Acts 1:4, 5
And, being assembled together with them, commanded them that they should not depart from Jerusalem…
It was a characteristic feature of our Lord's teaching, and more especially of the closing portions of it, that he sought to set his Father, not himself, prominently before the minds of his disciples: e.g. "The Father that is in me, he doeth the works;" "I do the will of him who sent me," etc. So, when speaking of the gift of the Spirit to the Church, our Lord impresses on the disciples that they must think of that Spirit as his Father's gift, made to them for his sake. We are to regard the bestowment of the Spirit in different ways.
1. He is the very Spirit given as Divine endowment for the fulfilling of the old prophets' missions; given as Divine endowment for the mission of the apostles and of the Church.
2. He is the fulfillment of the assurance that Christ would "come again," to abide ever with his Church.
3. He is sent by the Son.
4. He is the gift of the Father.
5. He is sent by the Father and the Son. Allusion may be made to the disputes and separation of the Eastern and Western Churches on the subject of the "procession of the Holy Ghost;" and the importance of accepting the "many-sidedness" of Divine revelation should be urged, even if intellectually we find ourselves unable to fit the varied aspects into a satisfactory harmony. Our Lord would glorify the Father to our thought, by assuring us that the unspeakably precious gift of the Holy Ghost is his gift to us, the abiding sign and pledge of his "so great love," and the fulfillment of his own "promise" to us. This point we take for enlargement and enforcement.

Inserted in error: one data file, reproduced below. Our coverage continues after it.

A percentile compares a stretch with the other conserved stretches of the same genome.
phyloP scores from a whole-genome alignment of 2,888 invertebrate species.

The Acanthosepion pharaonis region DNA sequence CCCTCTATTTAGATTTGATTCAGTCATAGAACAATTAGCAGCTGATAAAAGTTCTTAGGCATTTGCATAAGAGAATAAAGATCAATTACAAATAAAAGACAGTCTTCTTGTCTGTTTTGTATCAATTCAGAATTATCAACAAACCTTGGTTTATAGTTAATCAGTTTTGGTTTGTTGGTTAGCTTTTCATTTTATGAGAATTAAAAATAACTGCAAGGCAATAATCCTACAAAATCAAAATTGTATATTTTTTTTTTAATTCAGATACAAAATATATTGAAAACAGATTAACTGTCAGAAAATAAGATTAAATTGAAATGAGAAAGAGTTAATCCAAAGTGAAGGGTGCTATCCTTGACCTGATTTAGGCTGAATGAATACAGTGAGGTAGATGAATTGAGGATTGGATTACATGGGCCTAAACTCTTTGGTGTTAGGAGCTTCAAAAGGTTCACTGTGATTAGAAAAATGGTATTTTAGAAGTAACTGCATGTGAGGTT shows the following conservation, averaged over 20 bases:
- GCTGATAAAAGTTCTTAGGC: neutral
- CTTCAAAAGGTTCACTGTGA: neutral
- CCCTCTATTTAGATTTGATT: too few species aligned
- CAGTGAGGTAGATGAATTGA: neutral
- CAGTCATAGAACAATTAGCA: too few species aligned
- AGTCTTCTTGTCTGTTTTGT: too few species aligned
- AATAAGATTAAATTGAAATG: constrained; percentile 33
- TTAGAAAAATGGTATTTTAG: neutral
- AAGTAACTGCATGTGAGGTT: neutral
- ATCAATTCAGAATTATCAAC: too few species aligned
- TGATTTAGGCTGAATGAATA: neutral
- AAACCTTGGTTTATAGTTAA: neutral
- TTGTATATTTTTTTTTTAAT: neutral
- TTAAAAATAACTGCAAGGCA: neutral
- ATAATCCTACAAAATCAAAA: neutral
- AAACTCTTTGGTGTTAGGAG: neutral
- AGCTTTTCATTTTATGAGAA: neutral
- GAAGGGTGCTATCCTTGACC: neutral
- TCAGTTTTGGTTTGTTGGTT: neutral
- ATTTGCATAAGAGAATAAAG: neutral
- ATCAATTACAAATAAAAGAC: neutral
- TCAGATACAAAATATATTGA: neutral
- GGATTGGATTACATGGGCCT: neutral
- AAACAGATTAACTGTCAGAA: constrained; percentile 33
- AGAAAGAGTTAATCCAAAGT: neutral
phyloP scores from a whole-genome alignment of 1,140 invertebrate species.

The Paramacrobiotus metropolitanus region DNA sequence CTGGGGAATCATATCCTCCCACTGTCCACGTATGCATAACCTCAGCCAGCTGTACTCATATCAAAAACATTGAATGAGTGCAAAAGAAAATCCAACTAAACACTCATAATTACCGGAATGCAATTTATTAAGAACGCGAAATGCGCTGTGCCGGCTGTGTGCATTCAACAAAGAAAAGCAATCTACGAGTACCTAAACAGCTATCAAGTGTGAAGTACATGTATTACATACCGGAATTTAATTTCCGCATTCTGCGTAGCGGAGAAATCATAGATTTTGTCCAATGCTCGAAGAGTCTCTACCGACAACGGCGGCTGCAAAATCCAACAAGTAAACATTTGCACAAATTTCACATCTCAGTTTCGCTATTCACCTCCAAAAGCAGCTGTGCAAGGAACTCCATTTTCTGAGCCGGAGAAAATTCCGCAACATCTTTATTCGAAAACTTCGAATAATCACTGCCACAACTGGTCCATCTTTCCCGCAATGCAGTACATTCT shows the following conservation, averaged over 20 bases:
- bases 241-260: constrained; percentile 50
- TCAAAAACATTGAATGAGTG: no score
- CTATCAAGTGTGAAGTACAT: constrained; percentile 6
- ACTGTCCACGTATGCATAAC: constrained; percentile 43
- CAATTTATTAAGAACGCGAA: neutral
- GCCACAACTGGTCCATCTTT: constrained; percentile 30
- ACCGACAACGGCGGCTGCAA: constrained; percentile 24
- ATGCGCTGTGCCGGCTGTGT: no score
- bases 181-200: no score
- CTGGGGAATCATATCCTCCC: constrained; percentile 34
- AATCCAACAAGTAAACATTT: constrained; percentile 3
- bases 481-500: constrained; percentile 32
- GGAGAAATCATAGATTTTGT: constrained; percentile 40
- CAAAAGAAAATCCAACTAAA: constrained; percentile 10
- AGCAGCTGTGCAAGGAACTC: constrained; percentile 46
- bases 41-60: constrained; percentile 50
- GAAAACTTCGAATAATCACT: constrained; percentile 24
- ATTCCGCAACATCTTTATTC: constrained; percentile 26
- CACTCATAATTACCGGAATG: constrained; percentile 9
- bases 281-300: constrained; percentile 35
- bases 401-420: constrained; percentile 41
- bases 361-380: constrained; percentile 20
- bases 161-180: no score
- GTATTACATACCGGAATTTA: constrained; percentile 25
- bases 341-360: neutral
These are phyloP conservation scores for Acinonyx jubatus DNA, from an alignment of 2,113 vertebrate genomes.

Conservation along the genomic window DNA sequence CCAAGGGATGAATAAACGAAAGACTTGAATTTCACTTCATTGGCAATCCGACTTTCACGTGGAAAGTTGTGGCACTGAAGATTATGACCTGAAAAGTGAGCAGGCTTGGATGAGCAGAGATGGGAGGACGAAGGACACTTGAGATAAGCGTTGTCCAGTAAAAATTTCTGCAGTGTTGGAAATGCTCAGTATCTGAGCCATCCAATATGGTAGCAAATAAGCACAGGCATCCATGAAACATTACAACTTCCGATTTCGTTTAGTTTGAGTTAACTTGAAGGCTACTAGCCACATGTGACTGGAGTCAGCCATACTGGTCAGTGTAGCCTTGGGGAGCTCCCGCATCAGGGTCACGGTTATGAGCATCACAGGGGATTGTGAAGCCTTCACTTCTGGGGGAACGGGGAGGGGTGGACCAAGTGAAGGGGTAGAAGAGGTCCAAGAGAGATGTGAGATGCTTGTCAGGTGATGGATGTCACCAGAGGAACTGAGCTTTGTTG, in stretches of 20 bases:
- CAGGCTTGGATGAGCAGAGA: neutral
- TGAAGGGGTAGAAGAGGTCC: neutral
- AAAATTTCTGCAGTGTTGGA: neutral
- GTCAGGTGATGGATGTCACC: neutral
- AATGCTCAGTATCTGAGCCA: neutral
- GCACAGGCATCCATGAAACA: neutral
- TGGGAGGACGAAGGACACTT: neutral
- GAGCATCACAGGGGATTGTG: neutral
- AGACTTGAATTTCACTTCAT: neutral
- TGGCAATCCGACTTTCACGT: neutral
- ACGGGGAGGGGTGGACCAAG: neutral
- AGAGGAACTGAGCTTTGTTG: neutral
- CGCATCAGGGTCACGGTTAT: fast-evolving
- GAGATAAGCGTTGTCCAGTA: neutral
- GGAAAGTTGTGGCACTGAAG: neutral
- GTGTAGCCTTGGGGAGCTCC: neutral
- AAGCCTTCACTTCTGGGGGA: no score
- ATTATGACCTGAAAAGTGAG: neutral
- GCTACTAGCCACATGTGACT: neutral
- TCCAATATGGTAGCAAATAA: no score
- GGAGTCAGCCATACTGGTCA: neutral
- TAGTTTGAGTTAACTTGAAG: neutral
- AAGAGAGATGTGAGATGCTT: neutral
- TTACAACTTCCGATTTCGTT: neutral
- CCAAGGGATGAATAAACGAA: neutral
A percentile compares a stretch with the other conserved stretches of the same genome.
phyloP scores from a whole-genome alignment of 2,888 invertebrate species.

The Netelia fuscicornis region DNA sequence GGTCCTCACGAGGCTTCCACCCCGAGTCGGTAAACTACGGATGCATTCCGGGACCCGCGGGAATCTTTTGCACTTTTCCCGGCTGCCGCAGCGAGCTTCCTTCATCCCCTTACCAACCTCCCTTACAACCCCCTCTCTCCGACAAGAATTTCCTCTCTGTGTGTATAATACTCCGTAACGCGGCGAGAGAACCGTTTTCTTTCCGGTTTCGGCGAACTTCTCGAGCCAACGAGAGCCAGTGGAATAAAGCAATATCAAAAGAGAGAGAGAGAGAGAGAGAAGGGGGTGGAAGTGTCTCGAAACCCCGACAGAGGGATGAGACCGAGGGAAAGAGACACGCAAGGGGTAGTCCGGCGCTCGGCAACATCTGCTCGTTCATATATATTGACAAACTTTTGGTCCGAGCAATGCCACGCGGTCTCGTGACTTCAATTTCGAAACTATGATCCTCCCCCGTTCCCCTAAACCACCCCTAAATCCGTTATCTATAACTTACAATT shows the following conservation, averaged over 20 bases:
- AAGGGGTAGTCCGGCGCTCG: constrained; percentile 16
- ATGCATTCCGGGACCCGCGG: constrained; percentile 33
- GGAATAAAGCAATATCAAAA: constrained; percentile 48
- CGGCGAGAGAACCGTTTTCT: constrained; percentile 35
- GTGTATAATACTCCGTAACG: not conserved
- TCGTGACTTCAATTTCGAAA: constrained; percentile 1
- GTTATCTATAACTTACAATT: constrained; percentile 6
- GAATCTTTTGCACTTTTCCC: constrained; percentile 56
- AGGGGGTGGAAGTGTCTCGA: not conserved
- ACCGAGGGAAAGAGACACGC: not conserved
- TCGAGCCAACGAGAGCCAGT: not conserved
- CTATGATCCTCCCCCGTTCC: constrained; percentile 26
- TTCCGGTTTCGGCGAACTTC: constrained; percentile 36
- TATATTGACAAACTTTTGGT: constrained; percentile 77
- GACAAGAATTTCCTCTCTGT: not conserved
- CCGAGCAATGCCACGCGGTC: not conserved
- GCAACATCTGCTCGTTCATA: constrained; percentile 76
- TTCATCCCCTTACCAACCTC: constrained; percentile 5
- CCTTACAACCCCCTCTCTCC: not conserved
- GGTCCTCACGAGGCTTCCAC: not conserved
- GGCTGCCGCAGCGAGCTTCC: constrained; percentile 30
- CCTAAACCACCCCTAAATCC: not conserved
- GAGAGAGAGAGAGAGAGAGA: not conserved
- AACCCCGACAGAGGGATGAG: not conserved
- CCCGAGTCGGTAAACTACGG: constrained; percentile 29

I. BY WHOM WAS THE PROMISE MADE?
1. By God, but by God conceived as the "Father;" so we may find in it signs of the fatherly wisdom, tender consideration, and gracious adaptation to our need. Impress how the preciousness of the Spirit to us is enhanced by this assurance - he is our Father's gift. His "Great-heart guide" for his pilgrim sons.
2. By God, but through Christ, who conveys to us our Father's promise. See the special occasions (John 14:16, 17, 26; John 15:26; John 16:7-15, etc.). Show how the messenger, through whom the Father's promise is made, enhances the value of the promise. An element of tender feeling and sympathy is added to it.
II. WHAT DOES THE PROMISE CONCERN? Set out its first form, the coming of the Holy Ghost, under sensible figures, as a Divine ordination and endowment of the apostles and early Church for their mission. This ordination may be compared with that of Christ after his baptism, and the figures under which the Spirit came in the two cases should be compared. For Christ, a symbolic dove; for apostles, symbolic wind and fire. Set out its permanent form - the indwelling of the Holy Ghost in the believer, as his seal, earnest, and assurance of the culture of the spiritual life; and the abiding of the Holy Ghost in the Church, as its inspiration to the fulfillment of its mission.
III. WHY WAS SUCH A PROMISE MADE?
1. Because of the dependency of the disciples on Divine aid. Then and now disciples are not "sufficient of themselves;" "without Christ we can do nothing."
2. Because in carrying out the Divine purpose of redemption the bodily presence of Christ had to be removed, and so a sense of loneliness and helplessness would oppress the disciples.
3. Because God is ever wanting to help us on from carnal and bodily to spiritual conceptions of himself and his work, both in us and by us. Conclude by showing how the promise gains character by being called the Father's. It is evidently a promise made to sons. Then practically and forcibly impress that our Father will only keep his promise if we keep the spirit and temper, the openness and obedience, of loving and trusting sonship. - R.T.
Parallel VersesKJV: And, being assembled together with them, commanded them that they should not depart from Jerusalem, but wait for the promise of the Father, which, saith he, ye have heard of me.